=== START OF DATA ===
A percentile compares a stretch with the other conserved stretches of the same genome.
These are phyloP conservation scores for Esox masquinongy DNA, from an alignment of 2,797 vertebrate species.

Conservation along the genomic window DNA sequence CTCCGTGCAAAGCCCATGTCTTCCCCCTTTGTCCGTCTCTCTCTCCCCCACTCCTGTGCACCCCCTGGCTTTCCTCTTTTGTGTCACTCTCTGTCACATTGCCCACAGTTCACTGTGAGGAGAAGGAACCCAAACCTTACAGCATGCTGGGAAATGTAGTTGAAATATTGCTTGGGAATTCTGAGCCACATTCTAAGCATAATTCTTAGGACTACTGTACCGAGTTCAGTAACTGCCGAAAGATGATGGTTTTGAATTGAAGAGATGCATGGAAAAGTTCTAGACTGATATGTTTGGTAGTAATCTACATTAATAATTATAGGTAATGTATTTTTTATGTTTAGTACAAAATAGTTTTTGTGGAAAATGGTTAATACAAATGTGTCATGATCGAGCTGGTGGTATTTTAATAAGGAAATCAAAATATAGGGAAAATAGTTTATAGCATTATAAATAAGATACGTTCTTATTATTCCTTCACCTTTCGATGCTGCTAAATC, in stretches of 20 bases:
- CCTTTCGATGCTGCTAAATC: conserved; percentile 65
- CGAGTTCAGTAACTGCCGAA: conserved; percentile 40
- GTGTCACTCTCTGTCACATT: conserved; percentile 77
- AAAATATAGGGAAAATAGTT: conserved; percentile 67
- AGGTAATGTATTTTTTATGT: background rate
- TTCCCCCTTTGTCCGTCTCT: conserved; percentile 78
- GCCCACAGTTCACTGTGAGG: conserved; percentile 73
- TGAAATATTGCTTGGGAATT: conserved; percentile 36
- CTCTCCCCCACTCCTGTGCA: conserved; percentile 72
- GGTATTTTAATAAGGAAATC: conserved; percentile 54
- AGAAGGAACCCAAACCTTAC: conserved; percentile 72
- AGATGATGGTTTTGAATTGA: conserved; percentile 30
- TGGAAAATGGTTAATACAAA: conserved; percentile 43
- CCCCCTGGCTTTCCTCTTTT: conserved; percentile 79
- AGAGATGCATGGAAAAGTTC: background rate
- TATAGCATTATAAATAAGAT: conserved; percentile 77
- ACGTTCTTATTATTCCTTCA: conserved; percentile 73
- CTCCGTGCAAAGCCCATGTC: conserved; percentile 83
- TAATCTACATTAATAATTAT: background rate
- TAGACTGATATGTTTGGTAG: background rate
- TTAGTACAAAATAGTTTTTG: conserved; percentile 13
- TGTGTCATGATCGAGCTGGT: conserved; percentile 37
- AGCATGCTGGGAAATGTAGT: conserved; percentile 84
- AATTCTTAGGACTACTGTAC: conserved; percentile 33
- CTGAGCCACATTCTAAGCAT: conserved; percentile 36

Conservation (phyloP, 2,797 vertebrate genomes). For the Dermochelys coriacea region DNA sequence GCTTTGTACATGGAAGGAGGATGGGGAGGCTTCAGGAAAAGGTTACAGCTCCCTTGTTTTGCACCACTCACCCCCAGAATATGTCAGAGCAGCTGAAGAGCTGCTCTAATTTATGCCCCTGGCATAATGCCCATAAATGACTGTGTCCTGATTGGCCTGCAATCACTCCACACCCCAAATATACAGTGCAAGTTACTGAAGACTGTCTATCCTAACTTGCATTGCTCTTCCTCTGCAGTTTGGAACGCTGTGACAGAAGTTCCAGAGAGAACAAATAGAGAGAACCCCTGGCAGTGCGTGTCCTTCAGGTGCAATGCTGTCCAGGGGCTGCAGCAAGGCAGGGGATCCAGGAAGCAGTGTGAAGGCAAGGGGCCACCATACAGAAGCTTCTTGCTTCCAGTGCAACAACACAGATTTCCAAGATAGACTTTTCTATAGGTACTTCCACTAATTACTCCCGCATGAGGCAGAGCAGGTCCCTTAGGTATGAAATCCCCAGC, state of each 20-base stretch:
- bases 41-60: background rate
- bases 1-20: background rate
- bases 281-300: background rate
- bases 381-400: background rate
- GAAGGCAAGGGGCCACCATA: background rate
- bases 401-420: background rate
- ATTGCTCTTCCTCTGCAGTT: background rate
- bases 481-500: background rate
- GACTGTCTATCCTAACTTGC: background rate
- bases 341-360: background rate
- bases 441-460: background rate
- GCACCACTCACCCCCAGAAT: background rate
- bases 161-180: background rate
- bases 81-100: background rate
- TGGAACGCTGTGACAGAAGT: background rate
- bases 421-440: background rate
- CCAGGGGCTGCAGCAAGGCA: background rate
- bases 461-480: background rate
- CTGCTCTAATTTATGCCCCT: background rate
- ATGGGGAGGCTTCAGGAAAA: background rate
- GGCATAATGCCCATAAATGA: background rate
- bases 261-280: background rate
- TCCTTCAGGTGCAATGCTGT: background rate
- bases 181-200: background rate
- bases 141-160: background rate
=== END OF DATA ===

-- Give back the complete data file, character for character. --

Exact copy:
A percentile compares a stretch with the other conserved stretches of the same genome.
These are phyloP conservation scores for Esox masquinongy DNA, from an alignment of 2,797 vertebrate species.

Conservation along the genomic window DNA sequence CTCCGTGCAAAGCCCATGTCTTCCCCCTTTGTCCGTCTCTCTCTCCCCCACTCCTGTGCACCCCCTGGCTTTCCTCTTTTGTGTCACTCTCTGTCACATTGCCCACAGTTCACTGTGAGGAGAAGGAACCCAAACCTTACAGCATGCTGGGAAATGTAGTTGAAATATTGCTTGGGAATTCTGAGCCACATTCTAAGCATAATTCTTAGGACTACTGTACCGAGTTCAGTAACTGCCGAAAGATGATGGTTTTGAATTGAAGAGATGCATGGAAAAGTTCTAGACTGATATGTTTGGTAGTAATCTACATTAATAATTATAGGTAATGTATTTTTTATGTTTAGTACAAAATAGTTTTTGTGGAAAATGGTTAATACAAATGTGTCATGATCGAGCTGGTGGTATTTTAATAAGGAAATCAAAATATAGGGAAAATAGTTTATAGCATTATAAATAAGATACGTTCTTATTATTCCTTCACCTTTCGATGCTGCTAAATC, in stretches of 20 bases:
- CCTTTCGATGCTGCTAAATC: conserved; percentile 65
- CGAGTTCAGTAACTGCCGAA: conserved; percentile 40
- GTGTCACTCTCTGTCACATT: conserved; percentile 77
- AAAATATAGGGAAAATAGTT: conserved; percentile 67
- AGGTAATGTATTTTTTATGT: background rate
- TTCCCCCTTTGTCCGTCTCT: conserved; percentile 78
- GCCCACAGTTCACTGTGAGG: conserved; percentile 73
- TGAAATATTGCTTGGGAATT: conserved; percentile 36
- CTCTCCCCCACTCCTGTGCA: conserved; percentile 72
- GGTATTTTAATAAGGAAATC: conserved; percentile 54
- AGAAGGAACCCAAACCTTAC: conserved; percentile 72
- AGATGATGGTTTTGAATTGA: conserved; percentile 30
- TGGAAAATGGTTAATACAAA: conserved; percentile 43
- CCCCCTGGCTTTCCTCTTTT: conserved; percentile 79
- AGAGATGCATGGAAAAGTTC: background rate
- TATAGCATTATAAATAAGAT: conserved; percentile 77
- ACGTTCTTATTATTCCTTCA: conserved; percentile 73
- CTCCGTGCAAAGCCCATGTC: conserved; percentile 83
- TAATCTACATTAATAATTAT: background rate
- TAGACTGATATGTTTGGTAG: background rate
- TTAGTACAAAATAGTTTTTG: conserved; percentile 13
- TGTGTCATGATCGAGCTGGT: conserved; percentile 37
- AGCATGCTGGGAAATGTAGT: conserved; percentile 84
- AATTCTTAGGACTACTGTAC: conserved; percentile 33
- CTGAGCCACATTCTAAGCAT: conserved; percentile 36

Conservation (phyloP, 2,797 vertebrate genomes). For the Dermochelys coriacea region DNA sequence GCTTTGTACATGGAAGGAGGATGGGGAGGCTTCAGGAAAAGGTTACAGCTCCCTTGTTTTGCACCACTCACCCCCAGAATATGTCAGAGCAGCTGAAGAGCTGCTCTAATTTATGCCCCTGGCATAATGCCCATAAATGACTGTGTCCTGATTGGCCTGCAATCACTCCACACCCCAAATATACAGTGCAAGTTACTGAAGACTGTCTATCCTAACTTGCATTGCTCTTCCTCTGCAGTTTGGAACGCTGTGACAGAAGTTCCAGAGAGAACAAATAGAGAGAACCCCTGGCAGTGCGTGTCCTTCAGGTGCAATGCTGTCCAGGGGCTGCAGCAAGGCAGGGGATCCAGGAAGCAGTGTGAAGGCAAGGGGCCACCATACAGAAGCTTCTTGCTTCCAGTGCAACAACACAGATTTCCAAGATAGACTTTTCTATAGGTACTTCCACTAATTACTCCCGCATGAGGCAGAGCAGGTCCCTTAGGTATGAAATCCCCAGC, state of each 20-base stretch:
- bases 41-60: background rate
- bases 1-20: background rate
- bases 281-300: background rate
- bases 381-400: background rate
- GAAGGCAAGGGGCCACCATA: background rate
- bases 401-420: background rate
- ATTGCTCTTCCTCTGCAGTT: background rate
- bases 481-500: background rate
- GACTGTCTATCCTAACTTGC: background rate
- bases 341-360: background rate
- bases 441-460: background rate
- GCACCACTCACCCCCAGAAT: background rate
- bases 161-180: background rate
- bases 81-100: background rate
- TGGAACGCTGTGACAGAAGT: background rate
- bases 421-440: background rate
- CCAGGGGCTGCAGCAAGGCA: background rate
- bases 461-480: background rate
- CTGCTCTAATTTATGCCCCT: background rate
- ATGGGGAGGCTTCAGGAAAA: background rate
- GGCATAATGCCCATAAATGA: background rate
- bases 261-280: background rate
- TCCTTCAGGTGCAATGCTGT: background rate
- bases 181-200: background rate
- bases 141-160: background rate